[Neuroscience] Aspiration of buffer during electrophysiology

Trevor Lewis via neur-sci%40net.bio.net (by t.lewis from unsw.edu.au)
Sun Aug 5 17:53:38 EST 2007


Dear Bill,

I have a couple of tricks that I use to reduce both the electrical 
noise and the changes in bath solution level. Rather than use a very 
high suction rate to break-up the solution into beads, I place a 
bubble trap close to the microscope stage, with a short length of 
tubing going to suck solution off from the bath. The bubble trap is 
nothing special - a cut-down 5 ml syringe with a rubber stopper in 
the open end and a hypodermic needle going through the stopper. That 
way there is a luer fitting on each end to connect the tubing. The 
important aspects are 1) to keep the line from the bath to the bubble 
trap short, and 2) to keep the bubble trap close to the grounded 
(shielded) environment of the stage. I usually find that placing the 
bubble trap just below the level of the stage and towards the rear is 
a good position. We've used several methods of attaching the bubble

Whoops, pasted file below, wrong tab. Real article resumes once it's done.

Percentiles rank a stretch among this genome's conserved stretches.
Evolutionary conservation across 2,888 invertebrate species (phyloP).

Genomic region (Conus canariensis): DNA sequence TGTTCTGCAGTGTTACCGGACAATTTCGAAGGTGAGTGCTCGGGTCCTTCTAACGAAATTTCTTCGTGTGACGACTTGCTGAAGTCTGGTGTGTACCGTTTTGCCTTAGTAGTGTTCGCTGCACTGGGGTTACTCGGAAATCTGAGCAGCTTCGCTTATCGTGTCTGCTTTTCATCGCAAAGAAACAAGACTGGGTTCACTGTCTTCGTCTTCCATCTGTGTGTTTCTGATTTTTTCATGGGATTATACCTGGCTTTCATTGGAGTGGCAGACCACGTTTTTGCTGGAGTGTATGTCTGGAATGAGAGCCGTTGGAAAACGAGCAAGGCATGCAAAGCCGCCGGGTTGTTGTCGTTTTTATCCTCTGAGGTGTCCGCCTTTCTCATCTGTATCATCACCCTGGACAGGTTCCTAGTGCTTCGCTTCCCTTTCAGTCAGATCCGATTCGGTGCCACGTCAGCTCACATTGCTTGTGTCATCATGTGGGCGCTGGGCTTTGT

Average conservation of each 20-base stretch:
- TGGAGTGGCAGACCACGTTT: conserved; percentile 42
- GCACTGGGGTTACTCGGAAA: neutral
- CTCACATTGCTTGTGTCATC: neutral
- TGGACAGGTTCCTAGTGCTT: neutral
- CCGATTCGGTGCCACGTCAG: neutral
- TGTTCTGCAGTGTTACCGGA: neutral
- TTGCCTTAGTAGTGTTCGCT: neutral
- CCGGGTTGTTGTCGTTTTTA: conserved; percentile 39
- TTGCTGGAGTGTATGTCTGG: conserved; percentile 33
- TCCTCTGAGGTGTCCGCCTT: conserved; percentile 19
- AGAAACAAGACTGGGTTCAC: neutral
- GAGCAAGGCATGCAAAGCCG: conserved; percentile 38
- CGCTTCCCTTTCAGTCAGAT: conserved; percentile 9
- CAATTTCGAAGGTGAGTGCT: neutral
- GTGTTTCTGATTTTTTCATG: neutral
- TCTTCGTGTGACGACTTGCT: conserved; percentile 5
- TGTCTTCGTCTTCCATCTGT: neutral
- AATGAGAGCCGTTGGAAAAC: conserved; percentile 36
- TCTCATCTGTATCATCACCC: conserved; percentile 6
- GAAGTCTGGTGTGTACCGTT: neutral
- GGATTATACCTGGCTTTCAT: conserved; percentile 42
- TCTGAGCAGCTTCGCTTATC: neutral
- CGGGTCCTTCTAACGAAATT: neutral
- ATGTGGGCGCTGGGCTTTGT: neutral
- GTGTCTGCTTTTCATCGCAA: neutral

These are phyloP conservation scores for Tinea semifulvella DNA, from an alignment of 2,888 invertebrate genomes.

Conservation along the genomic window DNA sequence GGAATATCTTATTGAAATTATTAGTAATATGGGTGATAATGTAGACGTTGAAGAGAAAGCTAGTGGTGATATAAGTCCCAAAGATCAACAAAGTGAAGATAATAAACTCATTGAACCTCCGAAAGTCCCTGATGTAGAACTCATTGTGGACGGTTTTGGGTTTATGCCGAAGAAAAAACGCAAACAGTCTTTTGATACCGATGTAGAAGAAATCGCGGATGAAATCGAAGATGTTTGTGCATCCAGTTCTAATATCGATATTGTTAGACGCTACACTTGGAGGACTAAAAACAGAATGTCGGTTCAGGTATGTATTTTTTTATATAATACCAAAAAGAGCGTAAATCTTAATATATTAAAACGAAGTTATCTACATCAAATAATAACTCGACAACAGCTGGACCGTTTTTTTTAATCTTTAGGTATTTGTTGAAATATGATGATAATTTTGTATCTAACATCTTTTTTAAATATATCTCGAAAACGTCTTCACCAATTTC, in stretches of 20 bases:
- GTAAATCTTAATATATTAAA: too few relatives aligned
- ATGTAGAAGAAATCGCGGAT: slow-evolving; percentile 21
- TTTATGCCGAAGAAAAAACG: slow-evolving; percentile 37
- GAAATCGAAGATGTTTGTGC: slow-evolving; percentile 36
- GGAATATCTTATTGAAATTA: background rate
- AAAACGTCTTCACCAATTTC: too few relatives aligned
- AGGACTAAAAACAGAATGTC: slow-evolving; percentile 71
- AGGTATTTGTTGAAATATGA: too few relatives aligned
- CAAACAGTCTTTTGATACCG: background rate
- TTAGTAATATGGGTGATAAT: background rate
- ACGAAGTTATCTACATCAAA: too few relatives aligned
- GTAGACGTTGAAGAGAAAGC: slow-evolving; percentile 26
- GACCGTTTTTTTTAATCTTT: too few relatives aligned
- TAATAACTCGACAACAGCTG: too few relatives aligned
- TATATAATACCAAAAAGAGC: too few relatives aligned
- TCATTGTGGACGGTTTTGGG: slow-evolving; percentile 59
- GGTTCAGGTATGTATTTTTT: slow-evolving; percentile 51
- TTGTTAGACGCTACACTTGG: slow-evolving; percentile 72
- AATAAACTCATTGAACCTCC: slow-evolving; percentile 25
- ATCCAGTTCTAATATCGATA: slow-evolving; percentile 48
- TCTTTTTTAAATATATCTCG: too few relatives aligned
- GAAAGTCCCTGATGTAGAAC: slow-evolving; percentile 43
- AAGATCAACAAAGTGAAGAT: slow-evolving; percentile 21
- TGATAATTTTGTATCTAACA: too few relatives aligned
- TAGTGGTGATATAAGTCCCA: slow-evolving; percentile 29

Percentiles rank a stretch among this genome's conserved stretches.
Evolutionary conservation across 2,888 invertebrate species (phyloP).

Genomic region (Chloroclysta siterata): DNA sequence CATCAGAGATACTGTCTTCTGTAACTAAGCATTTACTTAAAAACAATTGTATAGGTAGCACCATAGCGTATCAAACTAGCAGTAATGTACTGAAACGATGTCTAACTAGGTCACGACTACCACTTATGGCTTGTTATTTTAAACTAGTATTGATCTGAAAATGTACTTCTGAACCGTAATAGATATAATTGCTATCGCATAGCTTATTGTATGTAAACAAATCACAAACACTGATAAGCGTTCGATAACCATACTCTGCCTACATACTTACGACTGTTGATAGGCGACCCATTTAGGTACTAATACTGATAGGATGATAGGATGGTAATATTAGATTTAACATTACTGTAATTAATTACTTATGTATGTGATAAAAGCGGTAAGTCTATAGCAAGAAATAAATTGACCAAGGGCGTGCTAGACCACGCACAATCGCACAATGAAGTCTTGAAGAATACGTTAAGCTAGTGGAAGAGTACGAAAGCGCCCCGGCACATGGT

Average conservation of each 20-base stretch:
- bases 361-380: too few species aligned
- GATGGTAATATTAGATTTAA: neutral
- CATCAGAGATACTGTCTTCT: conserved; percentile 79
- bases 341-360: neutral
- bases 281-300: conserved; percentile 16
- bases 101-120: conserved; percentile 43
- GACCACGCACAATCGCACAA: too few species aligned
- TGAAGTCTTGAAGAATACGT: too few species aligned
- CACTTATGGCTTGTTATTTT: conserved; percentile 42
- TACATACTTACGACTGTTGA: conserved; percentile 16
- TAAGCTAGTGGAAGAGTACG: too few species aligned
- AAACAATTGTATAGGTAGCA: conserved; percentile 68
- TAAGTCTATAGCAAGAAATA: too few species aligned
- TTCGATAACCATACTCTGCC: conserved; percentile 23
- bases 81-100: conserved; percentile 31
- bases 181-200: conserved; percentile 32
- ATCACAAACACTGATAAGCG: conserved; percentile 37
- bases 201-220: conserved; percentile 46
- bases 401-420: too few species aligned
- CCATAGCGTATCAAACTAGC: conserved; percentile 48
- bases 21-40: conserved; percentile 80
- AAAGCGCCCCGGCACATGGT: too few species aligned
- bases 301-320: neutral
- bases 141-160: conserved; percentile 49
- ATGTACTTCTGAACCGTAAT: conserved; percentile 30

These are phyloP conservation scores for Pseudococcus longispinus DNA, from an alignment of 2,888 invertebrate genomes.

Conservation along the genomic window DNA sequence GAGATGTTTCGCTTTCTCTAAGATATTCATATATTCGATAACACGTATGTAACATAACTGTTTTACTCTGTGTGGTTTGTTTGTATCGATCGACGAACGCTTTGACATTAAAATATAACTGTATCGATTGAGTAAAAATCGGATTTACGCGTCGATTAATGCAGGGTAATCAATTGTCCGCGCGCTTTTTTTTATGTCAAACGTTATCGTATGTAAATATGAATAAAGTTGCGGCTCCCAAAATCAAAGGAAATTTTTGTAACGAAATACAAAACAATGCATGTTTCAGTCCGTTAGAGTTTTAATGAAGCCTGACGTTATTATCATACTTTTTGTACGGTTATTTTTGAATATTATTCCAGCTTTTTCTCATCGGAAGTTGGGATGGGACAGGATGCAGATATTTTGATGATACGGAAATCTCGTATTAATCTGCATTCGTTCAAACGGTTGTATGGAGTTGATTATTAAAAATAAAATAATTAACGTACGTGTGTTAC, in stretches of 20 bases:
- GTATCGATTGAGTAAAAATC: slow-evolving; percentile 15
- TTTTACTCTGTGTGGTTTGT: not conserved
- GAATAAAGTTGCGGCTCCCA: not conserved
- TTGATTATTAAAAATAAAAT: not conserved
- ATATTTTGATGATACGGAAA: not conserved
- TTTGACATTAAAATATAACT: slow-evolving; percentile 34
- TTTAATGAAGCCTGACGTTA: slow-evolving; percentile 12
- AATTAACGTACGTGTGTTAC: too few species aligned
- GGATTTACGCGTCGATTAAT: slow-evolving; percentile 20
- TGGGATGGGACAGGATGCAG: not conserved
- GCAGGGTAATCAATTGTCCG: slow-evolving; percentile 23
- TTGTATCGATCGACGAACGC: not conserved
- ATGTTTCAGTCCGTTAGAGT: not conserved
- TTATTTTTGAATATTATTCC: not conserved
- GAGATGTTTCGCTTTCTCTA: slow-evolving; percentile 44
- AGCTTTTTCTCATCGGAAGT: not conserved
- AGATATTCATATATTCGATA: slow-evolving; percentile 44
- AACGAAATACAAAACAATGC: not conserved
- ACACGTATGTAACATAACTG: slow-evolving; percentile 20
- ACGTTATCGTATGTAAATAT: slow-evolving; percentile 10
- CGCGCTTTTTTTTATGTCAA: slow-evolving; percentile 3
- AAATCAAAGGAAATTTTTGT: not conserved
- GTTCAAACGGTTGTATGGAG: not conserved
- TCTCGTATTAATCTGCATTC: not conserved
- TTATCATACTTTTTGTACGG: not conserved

trap, including velcro (the velcro with adhesive on one side) and 
sometimes there is a convenient structure to strap the bubble trap to 
with cable ties.
The second trick is having a sloping surface at some location that 
enters the bath and then locating your suction pipe so that it sits 
flush (parallel) to this sloping surface and just comes into contact 
with the solution. This setup uses surface tension to your advantage 
rather than trying to work against it. I haven't played around a lot 
with the angle of the sloping surface; I use around 40 deg above the 
horizontal.
With both these tricks I find that I can get away with a much less 
powerful suction and still get efficient solution exchange.

This works for me, but like a lot of things in electrophysiology, 
there is always more than one way that works.
Good luck.

Trevor Lewis




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